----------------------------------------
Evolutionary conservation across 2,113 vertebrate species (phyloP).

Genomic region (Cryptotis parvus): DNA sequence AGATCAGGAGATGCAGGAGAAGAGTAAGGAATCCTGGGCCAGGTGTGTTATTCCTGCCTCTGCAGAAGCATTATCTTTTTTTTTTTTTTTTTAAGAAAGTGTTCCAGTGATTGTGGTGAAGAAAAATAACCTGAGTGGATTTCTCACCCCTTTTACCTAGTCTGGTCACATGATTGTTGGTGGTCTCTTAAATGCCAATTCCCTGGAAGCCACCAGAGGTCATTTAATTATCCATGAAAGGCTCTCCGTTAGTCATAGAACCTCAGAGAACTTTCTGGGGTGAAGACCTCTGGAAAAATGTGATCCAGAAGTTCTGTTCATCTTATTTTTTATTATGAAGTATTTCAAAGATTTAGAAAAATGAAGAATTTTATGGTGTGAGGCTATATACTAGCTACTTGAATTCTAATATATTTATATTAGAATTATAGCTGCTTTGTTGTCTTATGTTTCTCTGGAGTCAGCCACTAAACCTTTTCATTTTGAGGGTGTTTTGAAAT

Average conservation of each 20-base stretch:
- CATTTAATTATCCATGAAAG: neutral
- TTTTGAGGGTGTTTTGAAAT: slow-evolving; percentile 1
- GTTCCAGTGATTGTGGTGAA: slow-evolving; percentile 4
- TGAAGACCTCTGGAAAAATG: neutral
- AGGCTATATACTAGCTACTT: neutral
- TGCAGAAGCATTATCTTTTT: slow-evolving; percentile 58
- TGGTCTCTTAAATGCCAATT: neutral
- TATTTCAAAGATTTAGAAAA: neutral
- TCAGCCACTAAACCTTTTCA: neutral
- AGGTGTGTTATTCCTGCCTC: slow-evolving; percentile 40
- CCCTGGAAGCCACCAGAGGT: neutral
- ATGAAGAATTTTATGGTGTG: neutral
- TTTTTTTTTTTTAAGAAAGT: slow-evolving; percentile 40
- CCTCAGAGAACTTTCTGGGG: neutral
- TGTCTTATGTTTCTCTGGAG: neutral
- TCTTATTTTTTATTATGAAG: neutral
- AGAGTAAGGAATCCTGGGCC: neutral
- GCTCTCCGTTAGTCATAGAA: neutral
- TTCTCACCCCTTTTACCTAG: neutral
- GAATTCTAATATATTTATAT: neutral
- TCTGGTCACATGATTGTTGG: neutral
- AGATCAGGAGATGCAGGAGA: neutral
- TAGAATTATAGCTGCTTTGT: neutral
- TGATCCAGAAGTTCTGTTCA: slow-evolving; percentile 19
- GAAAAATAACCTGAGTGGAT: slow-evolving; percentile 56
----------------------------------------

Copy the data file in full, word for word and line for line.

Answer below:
Evolutionary conservation across 2,113 vertebrate species (phyloP).

Genomic region (Cryptotis parvus): DNA sequence AGATCAGGAGATGCAGGAGAAGAGTAAGGAATCCTGGGCCAGGTGTGTTATTCCTGCCTCTGCAGAAGCATTATCTTTTTTTTTTTTTTTTTAAGAAAGTGTTCCAGTGATTGTGGTGAAGAAAAATAACCTGAGTGGATTTCTCACCCCTTTTACCTAGTCTGGTCACATGATTGTTGGTGGTCTCTTAAATGCCAATTCCCTGGAAGCCACCAGAGGTCATTTAATTATCCATGAAAGGCTCTCCGTTAGTCATAGAACCTCAGAGAACTTTCTGGGGTGAAGACCTCTGGAAAAATGTGATCCAGAAGTTCTGTTCATCTTATTTTTTATTATGAAGTATTTCAAAGATTTAGAAAAATGAAGAATTTTATGGTGTGAGGCTATATACTAGCTACTTGAATTCTAATATATTTATATTAGAATTATAGCTGCTTTGTTGTCTTATGTTTCTCTGGAGTCAGCCACTAAACCTTTTCATTTTGAGGGTGTTTTGAAAT

Average conservation of each 20-base stretch:
- CATTTAATTATCCATGAAAG: neutral
- TTTTGAGGGTGTTTTGAAAT: slow-evolving; percentile 1
- GTTCCAGTGATTGTGGTGAA: slow-evolving; percentile 4
- TGAAGACCTCTGGAAAAATG: neutral
- AGGCTATATACTAGCTACTT: neutral
- TGCAGAAGCATTATCTTTTT: slow-evolving; percentile 58
- TGGTCTCTTAAATGCCAATT: neutral
- TATTTCAAAGATTTAGAAAA: neutral
- TCAGCCACTAAACCTTTTCA: neutral
- AGGTGTGTTATTCCTGCCTC: slow-evolving; percentile 40
- CCCTGGAAGCCACCAGAGGT: neutral
- ATGAAGAATTTTATGGTGTG: neutral
- TTTTTTTTTTTTAAGAAAGT: slow-evolving; percentile 40
- CCTCAGAGAACTTTCTGGGG: neutral
- TGTCTTATGTTTCTCTGGAG: neutral
- TCTTATTTTTTATTATGAAG: neutral
- AGAGTAAGGAATCCTGGGCC: neutral
- GCTCTCCGTTAGTCATAGAA: neutral
- TTCTCACCCCTTTTACCTAG: neutral
- GAATTCTAATATATTTATAT: neutral
- TCTGGTCACATGATTGTTGG: neutral
- AGATCAGGAGATGCAGGAGA: neutral
- TAGAATTATAGCTGCTTTGT: neutral
- TGATCCAGAAGTTCTGTTCA: slow-evolving; percentile 19
- GAAAAATAACCTGAGTGGAT: slow-evolving; percentile 56